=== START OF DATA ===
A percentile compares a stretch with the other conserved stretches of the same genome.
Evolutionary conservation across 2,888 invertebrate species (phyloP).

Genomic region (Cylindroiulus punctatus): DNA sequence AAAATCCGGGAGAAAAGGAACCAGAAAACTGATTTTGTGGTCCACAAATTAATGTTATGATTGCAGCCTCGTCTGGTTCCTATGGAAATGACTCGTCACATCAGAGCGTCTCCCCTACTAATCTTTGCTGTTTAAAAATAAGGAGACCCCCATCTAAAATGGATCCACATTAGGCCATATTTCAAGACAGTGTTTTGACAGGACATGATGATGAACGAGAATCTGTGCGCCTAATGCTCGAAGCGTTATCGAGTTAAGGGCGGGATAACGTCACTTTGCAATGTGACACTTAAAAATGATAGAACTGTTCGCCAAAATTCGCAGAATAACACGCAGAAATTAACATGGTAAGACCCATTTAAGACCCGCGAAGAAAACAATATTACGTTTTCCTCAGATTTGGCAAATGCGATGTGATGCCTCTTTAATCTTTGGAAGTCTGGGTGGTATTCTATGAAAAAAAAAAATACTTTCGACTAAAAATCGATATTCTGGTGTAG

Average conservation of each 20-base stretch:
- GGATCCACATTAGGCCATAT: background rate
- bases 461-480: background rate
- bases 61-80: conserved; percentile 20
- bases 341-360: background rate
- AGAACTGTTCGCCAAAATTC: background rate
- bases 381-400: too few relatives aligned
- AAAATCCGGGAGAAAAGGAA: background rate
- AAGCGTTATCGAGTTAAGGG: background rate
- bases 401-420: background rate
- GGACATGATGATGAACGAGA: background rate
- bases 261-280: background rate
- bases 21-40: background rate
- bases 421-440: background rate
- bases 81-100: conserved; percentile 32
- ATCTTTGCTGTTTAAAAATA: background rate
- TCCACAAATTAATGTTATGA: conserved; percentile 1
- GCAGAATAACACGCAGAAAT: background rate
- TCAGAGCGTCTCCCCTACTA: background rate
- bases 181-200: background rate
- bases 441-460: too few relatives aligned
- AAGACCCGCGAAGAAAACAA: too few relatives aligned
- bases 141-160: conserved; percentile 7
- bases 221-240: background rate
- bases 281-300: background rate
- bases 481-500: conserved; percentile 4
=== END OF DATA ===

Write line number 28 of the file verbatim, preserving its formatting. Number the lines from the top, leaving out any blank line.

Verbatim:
- bases 281-300: background rate